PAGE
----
- BA, North Park College
- MS, Indiana State University
By career, I am an economist and system developer of investment data analytics, wrangling data now since the time when "big data" meant a pile of floppy disks. I spend a great deal of time programming for system and statistical applications, database development, and distributed computing on UNIX/Linux systems.
I keep busy as a system developer / administrator for the firm Investment Economics (aka "System Goats"), as a board member of the publication Foresight - the International Journal of Applied Forecasting (https://forecasters.org/foresight), and as Chairman of the Twin Cities Section of the IEEE Computer Society (https://www.computer.org). Formerly, I was a fellow at the American Institute for Economic Research (https://www.aier.org).
My hobbies include running and Ham Radio electronics (See https://www.arrl.org).
I oversaw the development of Data Science course components for Minnesota State member colleges, including the integration of statistical methodologies, file storage/retrieval, data conditioning and categorization, predictive analytics, text mining, and Data Science infrastructure.
I co-founded the annual Data Derby Minnesota analytics competition.
I sponsored and developed a new Associates of Science degree in Data Science for North Hennepin Community College. More here: https://www.nhcc.edu/academics/degree-pathways/physical-sciences-engine…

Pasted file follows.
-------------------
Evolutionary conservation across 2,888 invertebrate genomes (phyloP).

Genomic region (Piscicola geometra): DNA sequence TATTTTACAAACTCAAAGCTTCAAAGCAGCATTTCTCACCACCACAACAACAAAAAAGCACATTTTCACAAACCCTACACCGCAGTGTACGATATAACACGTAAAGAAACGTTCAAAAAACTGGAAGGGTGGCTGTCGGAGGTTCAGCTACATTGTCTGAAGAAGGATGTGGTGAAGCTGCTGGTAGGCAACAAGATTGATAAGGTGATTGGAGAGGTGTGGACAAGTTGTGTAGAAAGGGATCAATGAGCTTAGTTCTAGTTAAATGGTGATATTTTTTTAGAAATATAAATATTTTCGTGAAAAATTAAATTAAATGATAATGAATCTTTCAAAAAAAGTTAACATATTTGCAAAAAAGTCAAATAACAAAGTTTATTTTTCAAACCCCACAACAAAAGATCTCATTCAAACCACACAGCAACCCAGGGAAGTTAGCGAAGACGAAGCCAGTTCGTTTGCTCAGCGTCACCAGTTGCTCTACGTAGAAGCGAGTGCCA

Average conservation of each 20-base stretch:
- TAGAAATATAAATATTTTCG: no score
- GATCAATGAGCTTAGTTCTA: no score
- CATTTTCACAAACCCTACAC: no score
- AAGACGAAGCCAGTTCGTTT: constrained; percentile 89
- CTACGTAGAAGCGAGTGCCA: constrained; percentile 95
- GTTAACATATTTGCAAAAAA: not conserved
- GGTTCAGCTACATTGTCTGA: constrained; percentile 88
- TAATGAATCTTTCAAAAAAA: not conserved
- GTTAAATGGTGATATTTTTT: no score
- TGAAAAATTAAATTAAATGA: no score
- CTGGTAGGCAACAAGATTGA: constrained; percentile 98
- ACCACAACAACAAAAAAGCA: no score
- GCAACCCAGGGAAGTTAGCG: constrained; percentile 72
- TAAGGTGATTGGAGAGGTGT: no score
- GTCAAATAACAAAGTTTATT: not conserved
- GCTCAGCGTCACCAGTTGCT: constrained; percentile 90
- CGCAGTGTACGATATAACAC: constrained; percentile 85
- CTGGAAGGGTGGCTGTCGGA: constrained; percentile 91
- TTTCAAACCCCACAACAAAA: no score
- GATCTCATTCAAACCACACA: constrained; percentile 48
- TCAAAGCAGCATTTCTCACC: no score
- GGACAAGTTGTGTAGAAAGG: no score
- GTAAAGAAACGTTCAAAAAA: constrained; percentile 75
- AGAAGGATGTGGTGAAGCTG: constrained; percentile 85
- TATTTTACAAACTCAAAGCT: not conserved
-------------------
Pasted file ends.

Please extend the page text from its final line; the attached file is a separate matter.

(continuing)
I am the principal developer of epop, an alpha-stage Forth inspired Functional Programming environment written in the D programming language.
Forth is a programming language with many implementations. This is because Forth can be implemented using relatively few functions in the host language, such as Assembly (or D). In that respect, Forth may be considered as much an implementation-paradigm as a programming language. (See https://forth-standard.org and https://dlang.org).
If you are interested in possibly getting involved with the epop project, please email your indication of interest to epop@SystemGoats.com
I believe that the Linux operating system is best for students. It is free and open source and offers students the greatest flexibility for learning about the broader operating system context in which their programs reside. Therefore, I recommend Linux as an instructional platform throughout the Computer Science curriculum. For more information, please visit https://www.linuxfoundation.org
My simplest advice to students of Computer Science: The best way to learn programming is to write programs.